The French hôpital général, the German Irrenhaus, and the English insane asylum thus become the abodes of persons called mad. Are they considered mad, and therefore confined in these institutions? Or are they confined because they are poor, physically ill, or dangerous, and therefore considered mad? For three hundred years, psychiatrists have labored to obscure rather than clarify this simple problem. Perhaps it could not have been otherwise. As happens also in other professions—especially in those pertaining to the regulation of social affairs—psychiatrists have been largely responsible for creating the problems they have ostensibly tried to solve. But then, like other men, psychiatrists cannot be expected to act systematically against their own economic and professional self-interests.

Picking back up on pages 51-53:

We would like our hospitals . . . to be looked upon as treatment centers for sick people, and we want to be, of course, considered as doctors and not jailers. . . . It is well known that there are legal safeguards against what is commonly called railroading people into mental hospitals, and we contend that people are well protected in all of the States. I have never in 30 years of constant living with this problem seen anyone whom I thought was being railroaded. . . . The opposite is true, however. People are railroaded out of mental hospitals before they should be, because these institutions are so crowded . . .

. . . I wish to point out that the basic purpose [of commitment] is to make sure that sick human beings get the care that is appropriate to their needs . . .

We, as doctors, want our psychiatric hospitals . . . to be looked upon as treatment centers for sick people in the same sense that general hospitals are so viewed.

If psychiatrists really wanted these things, all they would have to do is to unlock the doors of mental hospitals, abolish commitment, and treat only those persons who, like in nonpsychiatric hospitals, want to be treated. This is exactly what I have been advocating for the past fifteen years.

Lea describes the social function of the Inquisition thus: “The object of the Inquisition is the destruction of heresy. Heresy cannot be destroyed unless heretics are destroyed. . . . [T]his is effected in two ways, viz., when they are converted to the true Catholic faith, or when, on being abandoned to the secular arm, they are corporally burned.” This statement is readily converted into a description of the social function of the Mental Health Movement: “The object of Psychiatry is the eradication of mental illness. Mental illness cannot be eradicated unless the mentally ill are eradicated. . . . [T]his is effected in two ways, viz., when they are restored to mental health, or when, on being confined in state mental hospitals, they prove incurably sick and are therefore removed from contact with healthy society.”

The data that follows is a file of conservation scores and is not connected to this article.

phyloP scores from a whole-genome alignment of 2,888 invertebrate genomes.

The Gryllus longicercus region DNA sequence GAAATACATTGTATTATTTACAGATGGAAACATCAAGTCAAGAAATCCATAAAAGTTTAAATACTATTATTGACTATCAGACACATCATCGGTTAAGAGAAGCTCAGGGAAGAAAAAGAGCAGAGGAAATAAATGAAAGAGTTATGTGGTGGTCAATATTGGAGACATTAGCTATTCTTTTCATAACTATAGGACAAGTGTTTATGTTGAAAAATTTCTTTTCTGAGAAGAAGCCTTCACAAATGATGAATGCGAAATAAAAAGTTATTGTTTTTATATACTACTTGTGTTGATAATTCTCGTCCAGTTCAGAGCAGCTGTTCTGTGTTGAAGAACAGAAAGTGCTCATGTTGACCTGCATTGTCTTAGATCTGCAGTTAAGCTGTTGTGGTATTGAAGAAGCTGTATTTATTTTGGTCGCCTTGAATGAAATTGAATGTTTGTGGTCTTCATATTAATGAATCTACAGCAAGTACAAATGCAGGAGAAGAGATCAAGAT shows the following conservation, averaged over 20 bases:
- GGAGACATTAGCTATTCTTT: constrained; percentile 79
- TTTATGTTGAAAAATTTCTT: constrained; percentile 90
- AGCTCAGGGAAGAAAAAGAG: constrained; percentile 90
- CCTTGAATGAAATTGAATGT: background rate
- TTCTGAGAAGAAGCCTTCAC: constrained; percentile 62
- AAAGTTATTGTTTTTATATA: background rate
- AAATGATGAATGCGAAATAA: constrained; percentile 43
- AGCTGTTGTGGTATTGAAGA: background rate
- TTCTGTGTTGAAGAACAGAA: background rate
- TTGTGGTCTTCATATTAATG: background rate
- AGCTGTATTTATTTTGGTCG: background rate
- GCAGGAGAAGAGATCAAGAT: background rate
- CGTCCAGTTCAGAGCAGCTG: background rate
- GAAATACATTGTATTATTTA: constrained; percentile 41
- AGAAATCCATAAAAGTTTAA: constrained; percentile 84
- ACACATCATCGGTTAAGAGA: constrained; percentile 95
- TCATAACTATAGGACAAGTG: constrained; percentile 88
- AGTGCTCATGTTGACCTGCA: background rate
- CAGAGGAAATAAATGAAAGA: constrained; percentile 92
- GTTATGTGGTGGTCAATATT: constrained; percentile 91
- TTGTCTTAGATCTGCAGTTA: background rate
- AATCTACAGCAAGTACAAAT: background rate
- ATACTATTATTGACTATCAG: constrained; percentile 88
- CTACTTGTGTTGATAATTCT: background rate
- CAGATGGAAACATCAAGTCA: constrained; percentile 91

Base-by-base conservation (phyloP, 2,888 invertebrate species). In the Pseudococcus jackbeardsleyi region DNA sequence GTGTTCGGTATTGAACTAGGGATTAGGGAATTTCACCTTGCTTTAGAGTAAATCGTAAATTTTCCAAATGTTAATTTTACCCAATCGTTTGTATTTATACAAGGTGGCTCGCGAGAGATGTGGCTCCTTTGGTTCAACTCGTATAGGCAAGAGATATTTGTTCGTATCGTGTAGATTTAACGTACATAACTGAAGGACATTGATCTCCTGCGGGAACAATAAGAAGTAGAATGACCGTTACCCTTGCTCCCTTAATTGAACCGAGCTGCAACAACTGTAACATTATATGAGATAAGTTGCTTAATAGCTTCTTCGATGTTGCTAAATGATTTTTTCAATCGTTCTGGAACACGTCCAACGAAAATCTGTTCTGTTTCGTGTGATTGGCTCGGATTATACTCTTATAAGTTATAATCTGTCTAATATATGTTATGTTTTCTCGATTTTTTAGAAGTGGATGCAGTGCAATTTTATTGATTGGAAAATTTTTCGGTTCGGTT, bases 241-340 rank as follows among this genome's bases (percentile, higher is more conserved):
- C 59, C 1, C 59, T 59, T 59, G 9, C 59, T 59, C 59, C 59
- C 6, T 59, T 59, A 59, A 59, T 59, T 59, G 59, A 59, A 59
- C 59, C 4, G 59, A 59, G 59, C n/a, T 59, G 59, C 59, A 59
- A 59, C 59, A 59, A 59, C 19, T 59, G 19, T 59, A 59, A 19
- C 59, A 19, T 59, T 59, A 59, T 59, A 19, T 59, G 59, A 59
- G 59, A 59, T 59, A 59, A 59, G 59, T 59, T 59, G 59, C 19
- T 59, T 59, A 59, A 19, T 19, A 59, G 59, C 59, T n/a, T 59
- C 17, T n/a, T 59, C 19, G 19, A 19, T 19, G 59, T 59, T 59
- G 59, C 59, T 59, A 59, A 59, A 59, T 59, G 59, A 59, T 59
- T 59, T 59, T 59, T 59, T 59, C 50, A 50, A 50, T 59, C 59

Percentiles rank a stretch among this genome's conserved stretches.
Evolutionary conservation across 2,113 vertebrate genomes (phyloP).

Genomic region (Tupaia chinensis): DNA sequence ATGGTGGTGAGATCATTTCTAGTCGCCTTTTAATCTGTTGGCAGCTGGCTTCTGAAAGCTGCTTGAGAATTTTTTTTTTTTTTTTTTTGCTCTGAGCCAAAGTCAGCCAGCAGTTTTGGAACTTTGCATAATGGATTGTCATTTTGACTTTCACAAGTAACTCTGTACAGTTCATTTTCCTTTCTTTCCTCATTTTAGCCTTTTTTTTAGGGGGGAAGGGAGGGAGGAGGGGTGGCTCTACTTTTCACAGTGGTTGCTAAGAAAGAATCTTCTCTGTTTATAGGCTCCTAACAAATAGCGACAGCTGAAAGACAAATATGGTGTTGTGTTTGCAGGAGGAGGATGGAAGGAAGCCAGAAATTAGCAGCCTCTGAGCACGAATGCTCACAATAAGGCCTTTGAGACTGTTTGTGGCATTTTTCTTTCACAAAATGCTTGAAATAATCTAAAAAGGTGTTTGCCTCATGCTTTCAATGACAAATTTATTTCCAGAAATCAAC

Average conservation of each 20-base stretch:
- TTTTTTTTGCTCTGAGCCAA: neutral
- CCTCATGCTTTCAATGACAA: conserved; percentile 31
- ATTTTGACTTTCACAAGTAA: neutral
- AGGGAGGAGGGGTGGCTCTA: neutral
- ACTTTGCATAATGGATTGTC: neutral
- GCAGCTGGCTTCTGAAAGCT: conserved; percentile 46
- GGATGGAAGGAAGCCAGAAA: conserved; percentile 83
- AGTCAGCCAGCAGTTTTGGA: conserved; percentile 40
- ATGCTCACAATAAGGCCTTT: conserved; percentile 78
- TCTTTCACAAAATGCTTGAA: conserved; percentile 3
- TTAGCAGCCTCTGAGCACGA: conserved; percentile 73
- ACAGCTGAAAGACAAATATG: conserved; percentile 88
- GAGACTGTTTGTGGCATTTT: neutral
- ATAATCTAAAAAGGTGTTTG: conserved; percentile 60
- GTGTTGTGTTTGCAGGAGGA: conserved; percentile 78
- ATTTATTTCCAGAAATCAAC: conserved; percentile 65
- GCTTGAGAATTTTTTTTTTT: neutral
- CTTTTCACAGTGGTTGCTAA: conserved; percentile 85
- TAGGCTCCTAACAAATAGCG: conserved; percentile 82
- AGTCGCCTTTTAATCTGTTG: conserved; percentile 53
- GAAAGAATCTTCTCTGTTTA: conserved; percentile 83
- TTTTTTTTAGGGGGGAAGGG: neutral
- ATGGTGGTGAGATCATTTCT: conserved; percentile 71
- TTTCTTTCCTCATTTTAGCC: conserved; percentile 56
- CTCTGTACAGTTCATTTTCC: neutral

Perhaps more than anything else, the claim of a helping role by the prosecutors and the judge made the witch trial a vicious affair. “The accused was,” Lea tells us, “prejudged. He was assumed to be guilty, or he would not have been put on trial, and virtually his only mode of escape was by confessing the charges made against him, abjuring heresy, and accepting whatever punishment might be imposed on him in the shape of penance. Persistent denial of guilt and assertion of orthodoxy . . . rendered him an impenitent, obstinate heretic, to be abandoned to the secular arm and consigned to the stake.”

The assumption of a therapeutic posture by the institutional psychiatrist leads to the same heartless consequences. Like the accused heretic, the accused mental patient commits the most deadly sin when he denies his illness and insists that his deviant state is healthy. Accordingly, the most denigrating diagnostic labels of psychiatry are reserved for those individuals who, although declared insane by the experts, and confined in madhouses, stubbornly persist in claiming to be sane. They are said to be “completely lacking in insight,” or described as “having broken with reality,” and are usually diagnosed as “paranoid” or “schizophrenic.” The Spanish inquisitors also had a demeaning name for such persons: they called them “negativos.” “The negativo,” Lea explains, “who persistently denied his guilt, in the face of competent testimony, was universally held to be a pertinacious impenitent heretic, for whom there was no alternative save burning alive, although . . . he might protest a thousand times that he was a Catholic and wished to live and die in the faith. This was the inevitable logic of the situation. . . .”